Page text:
“Have parks, too, and keep wild animals in them; and do not have your food served you unless you have first taken exercise, nor have fodder given to your horses unless they have been exercised. For I should not be able with merely human strength single-handed to ensure the permanence of the fortunes of all of you; but as I must be valiant and have those about me valiant, in order to help you; so you likewise must be valiant yourselves and have those about you valiant, in order to be my allies.
“Please observe also that among all the directions I am now giving you, I give no orders to slaves. I try to do myself everything that I say you ought to do. And even as I bid you follow my example, so do you also instruct those whom you appoint to office to follow yours.”
And as Cyrus then effected his organization, even so unto this day all the garrisons under the king are kept up, and all the courts of the governors are attended with service in the same way; so all households, great and small, are managed; and by all men in authority the most deserving of their guests are given preference with seats of honour; all the official journeying are conducted on the same plan and all the political business is centralized in a few heads of departments.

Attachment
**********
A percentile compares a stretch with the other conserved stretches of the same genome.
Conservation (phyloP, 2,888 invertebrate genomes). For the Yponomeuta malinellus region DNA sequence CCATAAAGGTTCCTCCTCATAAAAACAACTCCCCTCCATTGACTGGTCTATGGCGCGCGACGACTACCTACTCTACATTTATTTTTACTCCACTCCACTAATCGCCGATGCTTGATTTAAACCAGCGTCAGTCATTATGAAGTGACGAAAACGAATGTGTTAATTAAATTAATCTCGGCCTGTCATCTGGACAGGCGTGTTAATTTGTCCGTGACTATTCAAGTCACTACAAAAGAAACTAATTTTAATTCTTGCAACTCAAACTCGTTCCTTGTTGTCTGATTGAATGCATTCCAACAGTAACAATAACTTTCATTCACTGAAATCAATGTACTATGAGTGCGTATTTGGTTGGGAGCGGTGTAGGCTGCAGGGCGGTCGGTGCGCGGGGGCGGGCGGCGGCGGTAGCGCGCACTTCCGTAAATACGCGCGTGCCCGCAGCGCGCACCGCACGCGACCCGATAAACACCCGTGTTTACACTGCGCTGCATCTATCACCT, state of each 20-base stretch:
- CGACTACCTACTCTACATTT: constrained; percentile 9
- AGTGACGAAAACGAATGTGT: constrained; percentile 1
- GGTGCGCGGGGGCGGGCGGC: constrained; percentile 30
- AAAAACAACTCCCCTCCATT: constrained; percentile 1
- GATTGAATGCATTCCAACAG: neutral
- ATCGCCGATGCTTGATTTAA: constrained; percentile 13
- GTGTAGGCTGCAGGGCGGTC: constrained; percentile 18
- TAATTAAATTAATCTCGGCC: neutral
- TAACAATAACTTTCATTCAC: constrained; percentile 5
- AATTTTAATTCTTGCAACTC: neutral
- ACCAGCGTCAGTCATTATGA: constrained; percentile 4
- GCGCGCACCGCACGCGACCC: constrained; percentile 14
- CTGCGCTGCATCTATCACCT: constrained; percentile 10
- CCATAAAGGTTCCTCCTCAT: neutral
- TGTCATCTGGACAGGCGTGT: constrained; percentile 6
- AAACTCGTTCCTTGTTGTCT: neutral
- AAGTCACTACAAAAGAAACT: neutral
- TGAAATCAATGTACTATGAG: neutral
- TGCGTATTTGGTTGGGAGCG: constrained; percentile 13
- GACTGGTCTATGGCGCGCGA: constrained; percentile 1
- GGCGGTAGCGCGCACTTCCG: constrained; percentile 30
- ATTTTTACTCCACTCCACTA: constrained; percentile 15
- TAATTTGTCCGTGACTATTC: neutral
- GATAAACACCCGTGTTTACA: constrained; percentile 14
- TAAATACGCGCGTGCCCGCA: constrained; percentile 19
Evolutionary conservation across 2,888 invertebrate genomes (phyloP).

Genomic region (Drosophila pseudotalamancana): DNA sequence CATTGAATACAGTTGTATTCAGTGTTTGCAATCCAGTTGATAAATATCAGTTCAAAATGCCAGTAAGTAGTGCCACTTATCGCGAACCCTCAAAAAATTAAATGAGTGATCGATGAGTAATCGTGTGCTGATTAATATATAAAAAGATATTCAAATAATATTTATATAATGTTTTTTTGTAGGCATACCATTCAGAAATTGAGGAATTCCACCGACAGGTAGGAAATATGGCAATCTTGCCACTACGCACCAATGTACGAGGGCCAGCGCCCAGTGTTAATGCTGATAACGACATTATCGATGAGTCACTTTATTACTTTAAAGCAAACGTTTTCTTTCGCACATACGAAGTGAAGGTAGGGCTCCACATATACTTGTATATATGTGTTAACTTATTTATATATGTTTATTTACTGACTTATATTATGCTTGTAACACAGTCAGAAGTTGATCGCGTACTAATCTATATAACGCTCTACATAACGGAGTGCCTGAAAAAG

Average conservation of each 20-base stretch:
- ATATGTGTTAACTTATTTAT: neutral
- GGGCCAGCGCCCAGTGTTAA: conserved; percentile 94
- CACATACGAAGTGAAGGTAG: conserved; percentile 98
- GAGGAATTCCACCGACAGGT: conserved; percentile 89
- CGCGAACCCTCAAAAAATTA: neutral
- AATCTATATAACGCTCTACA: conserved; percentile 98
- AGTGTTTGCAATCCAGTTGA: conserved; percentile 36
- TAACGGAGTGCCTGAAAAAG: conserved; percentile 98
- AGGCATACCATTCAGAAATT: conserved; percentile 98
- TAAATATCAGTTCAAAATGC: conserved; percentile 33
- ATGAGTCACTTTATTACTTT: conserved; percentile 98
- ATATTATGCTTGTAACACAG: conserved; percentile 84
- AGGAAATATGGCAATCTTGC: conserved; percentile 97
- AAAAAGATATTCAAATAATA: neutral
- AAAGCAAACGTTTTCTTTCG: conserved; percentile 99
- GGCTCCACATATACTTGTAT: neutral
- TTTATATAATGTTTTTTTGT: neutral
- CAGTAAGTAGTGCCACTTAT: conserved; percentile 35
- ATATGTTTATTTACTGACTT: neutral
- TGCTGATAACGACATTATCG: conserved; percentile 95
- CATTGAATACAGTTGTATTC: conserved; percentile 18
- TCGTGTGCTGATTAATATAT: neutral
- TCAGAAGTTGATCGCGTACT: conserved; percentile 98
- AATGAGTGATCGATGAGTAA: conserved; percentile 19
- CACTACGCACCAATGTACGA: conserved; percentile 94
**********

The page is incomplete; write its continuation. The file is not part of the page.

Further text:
When he had told them how they should proceed to carry out his instructions, he gave each one a force of soldiers and sent them off; and he directed them all to make preparations, with the expectation that there would be an expedition the next year and a review of the men, arms, horses, and chariots.
We have noticed also that this regulation is6